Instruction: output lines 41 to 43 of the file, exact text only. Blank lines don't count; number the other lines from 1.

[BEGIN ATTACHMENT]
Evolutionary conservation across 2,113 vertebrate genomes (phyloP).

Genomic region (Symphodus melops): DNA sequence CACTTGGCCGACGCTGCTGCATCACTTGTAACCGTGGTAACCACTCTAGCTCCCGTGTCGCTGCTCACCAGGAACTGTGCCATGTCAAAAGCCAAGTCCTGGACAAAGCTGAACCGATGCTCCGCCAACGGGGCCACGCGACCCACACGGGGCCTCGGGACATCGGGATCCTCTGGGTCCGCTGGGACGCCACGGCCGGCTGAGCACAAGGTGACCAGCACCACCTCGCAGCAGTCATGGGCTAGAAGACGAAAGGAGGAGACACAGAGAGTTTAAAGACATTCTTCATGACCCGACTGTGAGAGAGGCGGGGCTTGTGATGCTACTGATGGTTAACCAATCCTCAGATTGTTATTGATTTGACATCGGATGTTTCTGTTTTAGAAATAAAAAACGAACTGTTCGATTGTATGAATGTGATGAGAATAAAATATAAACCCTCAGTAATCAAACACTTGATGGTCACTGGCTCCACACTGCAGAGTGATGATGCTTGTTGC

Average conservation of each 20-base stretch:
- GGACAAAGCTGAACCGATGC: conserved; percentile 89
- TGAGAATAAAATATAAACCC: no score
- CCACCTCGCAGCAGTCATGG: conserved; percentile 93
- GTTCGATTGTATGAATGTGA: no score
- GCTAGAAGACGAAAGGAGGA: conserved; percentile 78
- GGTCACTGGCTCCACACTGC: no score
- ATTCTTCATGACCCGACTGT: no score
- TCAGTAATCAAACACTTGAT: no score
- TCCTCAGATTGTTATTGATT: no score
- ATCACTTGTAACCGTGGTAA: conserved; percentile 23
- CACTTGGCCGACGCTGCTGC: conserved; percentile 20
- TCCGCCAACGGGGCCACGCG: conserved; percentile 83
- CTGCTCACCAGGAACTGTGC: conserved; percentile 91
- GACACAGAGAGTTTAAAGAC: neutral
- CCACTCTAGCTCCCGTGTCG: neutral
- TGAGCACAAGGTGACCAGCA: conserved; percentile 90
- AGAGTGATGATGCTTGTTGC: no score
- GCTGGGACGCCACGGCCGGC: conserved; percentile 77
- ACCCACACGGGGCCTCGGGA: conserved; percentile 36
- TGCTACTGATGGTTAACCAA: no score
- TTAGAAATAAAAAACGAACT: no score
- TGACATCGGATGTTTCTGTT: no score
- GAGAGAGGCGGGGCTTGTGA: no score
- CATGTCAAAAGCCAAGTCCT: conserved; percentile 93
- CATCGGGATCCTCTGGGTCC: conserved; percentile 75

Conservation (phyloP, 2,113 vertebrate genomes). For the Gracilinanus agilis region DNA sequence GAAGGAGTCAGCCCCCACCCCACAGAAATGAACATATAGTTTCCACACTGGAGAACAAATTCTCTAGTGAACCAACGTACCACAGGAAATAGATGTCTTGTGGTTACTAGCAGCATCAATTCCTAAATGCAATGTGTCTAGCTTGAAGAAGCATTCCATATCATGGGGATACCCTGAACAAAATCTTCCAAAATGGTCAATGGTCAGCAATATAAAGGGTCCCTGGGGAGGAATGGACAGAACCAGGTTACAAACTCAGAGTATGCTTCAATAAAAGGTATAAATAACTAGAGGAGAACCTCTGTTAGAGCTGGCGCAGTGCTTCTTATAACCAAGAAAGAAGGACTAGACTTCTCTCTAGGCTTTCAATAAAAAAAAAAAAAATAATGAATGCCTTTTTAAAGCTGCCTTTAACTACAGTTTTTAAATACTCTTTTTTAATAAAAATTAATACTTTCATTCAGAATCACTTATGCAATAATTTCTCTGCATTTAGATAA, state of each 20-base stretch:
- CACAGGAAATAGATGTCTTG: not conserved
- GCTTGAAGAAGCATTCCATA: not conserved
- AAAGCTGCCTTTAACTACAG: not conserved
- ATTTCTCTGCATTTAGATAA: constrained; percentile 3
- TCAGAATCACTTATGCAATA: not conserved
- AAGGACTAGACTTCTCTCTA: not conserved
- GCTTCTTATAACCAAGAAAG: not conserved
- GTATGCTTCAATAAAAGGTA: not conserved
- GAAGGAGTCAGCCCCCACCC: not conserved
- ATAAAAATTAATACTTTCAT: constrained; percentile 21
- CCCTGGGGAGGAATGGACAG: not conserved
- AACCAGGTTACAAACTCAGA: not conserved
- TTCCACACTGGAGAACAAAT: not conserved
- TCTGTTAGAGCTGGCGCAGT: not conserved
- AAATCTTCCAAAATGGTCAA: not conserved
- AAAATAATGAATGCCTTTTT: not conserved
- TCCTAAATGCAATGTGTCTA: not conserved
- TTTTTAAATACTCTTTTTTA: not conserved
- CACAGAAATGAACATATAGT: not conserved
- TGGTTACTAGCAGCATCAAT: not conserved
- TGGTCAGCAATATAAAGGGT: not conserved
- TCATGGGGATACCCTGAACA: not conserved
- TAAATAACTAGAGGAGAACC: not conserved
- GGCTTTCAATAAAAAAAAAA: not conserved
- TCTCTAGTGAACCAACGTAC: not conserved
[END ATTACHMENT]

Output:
- AACCAGGTTACAAACTCAGA: not conserved
- TTCCACACTGGAGAACAAAT: not conserved
- TCTGTTAGAGCTGGCGCAGT: not conserved